This Blog Post has Content

I’ve been thinking about the evolution of the word “content” as it relates to creative endeavors. “Content” used to be a quality of a creative work, especially a piece of writing: “this article has no content” means that it’s fluff, a puff piece, filler. Now we talk about an article as content—eliding the difference between a substantive, thoughtful piece of writing (or other creative act), and filler meant to keep the writer visible in their social media feeds. It’s disrespectful of both creators and the works that they produce.

So I now try to consciously avoid the word “content” as a synonym for a body of creative work. I try to use a specific word: “posts,” “articles,” “writing,” or even “creative work.”

I don’t want to get preachy about it, but I put this idea out there because I’d like to encourage other people who think like I do to do the same.

Addendum: Just as I was writing this post, Notion invited me to try their new “AI writing buddy.” Perhaps there is an application here for producing rote form letters or announcements. But the idea of having an AI to help someone write blog posts (a use case they promote) offends me to my very core. “Content,” indeed.

Originally posted to Short Thoughts.

7 thoughts on “This Blog Post has Content

  1. The words that caught me were “content” and “evolution.” I’m reminded of an old joke by the great comic Mort Sahl. It went something like this: “Back at the founding of the U.S., we had statesmen like Washington, Jefferson, and Franklin. Now we have people like Cruz, Marjorie T.G, and D.T. What does that tell us? Darwin was wrong!”

    Seriously, though, you make an essential and distressing point, Nina. Thanks for writing it.

    1. Your joke makes me laugh so I don’t cry! Though it’s also true that the good old days (whenever they may have been) were never as good as everyone remembers/represents them as being.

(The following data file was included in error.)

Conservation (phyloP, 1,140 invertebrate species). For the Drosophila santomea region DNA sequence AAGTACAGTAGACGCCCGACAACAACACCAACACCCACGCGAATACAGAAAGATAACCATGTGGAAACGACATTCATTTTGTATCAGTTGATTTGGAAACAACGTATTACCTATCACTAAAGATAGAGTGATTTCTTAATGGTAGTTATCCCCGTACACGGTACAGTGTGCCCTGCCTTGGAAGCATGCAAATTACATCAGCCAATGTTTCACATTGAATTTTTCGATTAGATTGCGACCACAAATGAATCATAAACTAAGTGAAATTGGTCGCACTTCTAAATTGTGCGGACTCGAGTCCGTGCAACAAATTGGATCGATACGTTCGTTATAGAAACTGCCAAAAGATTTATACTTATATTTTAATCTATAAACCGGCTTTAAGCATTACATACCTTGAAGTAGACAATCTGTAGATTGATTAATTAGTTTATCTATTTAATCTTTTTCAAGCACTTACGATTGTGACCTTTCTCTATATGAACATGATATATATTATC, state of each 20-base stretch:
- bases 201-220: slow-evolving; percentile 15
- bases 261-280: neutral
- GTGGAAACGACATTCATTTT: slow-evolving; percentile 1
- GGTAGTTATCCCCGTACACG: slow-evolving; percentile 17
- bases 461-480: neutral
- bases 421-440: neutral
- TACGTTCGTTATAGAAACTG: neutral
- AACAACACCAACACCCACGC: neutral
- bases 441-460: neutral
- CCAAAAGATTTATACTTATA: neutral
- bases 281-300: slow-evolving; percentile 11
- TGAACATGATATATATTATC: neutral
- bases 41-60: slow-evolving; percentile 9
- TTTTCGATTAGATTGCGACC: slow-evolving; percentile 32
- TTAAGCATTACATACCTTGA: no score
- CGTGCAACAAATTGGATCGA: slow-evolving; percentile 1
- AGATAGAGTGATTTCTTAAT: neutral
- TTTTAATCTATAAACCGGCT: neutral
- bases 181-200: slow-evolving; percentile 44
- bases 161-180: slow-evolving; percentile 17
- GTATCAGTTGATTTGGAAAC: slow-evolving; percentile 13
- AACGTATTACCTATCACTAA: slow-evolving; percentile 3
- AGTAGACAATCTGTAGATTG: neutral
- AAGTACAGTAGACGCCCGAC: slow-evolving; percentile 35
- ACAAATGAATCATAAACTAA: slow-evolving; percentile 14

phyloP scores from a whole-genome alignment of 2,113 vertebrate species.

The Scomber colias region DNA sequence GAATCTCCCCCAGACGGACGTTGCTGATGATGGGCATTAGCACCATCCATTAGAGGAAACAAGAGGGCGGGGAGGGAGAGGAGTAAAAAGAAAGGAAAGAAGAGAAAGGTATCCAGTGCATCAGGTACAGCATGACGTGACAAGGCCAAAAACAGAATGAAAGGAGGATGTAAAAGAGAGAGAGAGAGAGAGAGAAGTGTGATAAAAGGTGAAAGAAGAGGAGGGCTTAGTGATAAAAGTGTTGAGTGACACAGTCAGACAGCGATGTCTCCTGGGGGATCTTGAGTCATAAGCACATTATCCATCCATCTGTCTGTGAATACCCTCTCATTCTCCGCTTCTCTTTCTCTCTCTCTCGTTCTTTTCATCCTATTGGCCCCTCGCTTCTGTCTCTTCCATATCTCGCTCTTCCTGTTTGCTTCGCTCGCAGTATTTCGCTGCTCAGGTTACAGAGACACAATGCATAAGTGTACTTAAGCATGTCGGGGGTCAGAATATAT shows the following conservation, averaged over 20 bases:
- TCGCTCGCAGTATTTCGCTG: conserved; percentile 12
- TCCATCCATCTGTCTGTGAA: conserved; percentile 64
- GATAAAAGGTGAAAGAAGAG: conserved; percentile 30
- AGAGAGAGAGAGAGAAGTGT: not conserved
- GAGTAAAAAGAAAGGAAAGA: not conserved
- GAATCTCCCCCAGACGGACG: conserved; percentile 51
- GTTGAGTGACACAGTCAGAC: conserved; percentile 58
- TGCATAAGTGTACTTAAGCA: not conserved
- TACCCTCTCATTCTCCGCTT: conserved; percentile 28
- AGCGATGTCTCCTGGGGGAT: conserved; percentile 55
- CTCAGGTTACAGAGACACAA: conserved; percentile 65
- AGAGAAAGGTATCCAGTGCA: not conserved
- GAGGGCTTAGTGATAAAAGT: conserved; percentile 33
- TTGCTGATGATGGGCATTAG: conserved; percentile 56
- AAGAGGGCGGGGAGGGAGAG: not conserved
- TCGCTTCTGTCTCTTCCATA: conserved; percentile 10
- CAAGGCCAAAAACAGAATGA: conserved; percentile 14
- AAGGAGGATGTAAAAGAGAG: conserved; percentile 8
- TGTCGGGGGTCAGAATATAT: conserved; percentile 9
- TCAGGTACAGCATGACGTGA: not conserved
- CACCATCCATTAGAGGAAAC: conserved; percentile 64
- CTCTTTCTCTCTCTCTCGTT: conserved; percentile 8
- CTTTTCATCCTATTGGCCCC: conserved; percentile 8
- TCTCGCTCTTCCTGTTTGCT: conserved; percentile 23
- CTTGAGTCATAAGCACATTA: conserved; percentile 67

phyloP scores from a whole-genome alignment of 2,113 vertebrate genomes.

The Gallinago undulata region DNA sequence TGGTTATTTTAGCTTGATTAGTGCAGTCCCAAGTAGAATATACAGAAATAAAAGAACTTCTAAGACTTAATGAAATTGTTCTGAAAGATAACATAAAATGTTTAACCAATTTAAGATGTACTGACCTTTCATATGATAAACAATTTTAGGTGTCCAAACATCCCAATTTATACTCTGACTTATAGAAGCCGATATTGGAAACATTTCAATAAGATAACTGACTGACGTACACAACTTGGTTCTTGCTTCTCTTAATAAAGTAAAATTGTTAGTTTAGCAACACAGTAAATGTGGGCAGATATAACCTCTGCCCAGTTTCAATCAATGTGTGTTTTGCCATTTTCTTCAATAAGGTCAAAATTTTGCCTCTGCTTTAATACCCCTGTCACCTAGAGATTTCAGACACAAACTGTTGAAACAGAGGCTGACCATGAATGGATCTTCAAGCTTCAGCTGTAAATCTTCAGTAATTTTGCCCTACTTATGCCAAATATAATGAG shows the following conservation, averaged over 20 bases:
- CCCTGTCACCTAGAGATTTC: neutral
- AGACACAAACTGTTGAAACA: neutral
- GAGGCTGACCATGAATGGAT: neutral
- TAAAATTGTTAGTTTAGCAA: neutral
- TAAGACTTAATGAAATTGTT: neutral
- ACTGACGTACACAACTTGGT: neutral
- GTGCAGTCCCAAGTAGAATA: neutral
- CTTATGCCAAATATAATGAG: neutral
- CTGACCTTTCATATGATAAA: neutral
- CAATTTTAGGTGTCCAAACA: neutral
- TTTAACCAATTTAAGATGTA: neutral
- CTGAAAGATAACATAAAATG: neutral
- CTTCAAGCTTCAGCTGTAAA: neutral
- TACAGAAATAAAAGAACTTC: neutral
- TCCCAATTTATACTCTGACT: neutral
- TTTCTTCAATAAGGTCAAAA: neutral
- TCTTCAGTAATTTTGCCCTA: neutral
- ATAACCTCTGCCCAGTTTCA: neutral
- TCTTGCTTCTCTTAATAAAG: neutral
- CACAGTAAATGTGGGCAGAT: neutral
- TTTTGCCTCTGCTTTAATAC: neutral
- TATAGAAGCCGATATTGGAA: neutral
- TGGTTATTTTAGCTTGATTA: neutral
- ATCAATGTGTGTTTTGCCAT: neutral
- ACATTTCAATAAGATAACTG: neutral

But if the devolution of a word leads to a devolution of attitude (about writers and their work, etc.) — well, this is my one candle in the darkness. I hope other people light theirs, as well.

  2. I also think there is a difference between fluffy content (e.g. look at the pretty kitty) and fluff in the sense of meaningless words. A lot of business-related and advice blogs strike me as fluffy in the latter sense. They purport to be helping you, and they actually say nothing (ironically, the most common advice bloggers is to have ‘quality content. …thanks!) That kind of fluff irritates me. Look at the cute kitty? That works fine. No reason every post has to be serious subject matter. If the fluff isn’t dressed up as something else, it often works fine on its own terms.

    1. Oh, I agree. I like fluffy social media accounts, like “Cute Animal” style twitter/facebook accounts, or that account on twitter that posts about nothing but puppies and fried potatoes (darth, but I think he’s gone now).

      I don’t like “fluff” blogs/accounts, like the ones you are describing, and I don’t like the behavior that facebook basically forced on page owners, where maybe every tenth post is useful, and all the others are marginally relevant memes that the page owner only posted so the page stayed “active” and didn’t disappear into the void. Equating the contentful posts and the filler memes as “content” prioritizes quantity over quality, and devalues the whole thing.

      I’d prefer to follow a blog that maybe only posts once in a while, but always posts something contentful. That’s why I’ve gone back to RSS 🙂

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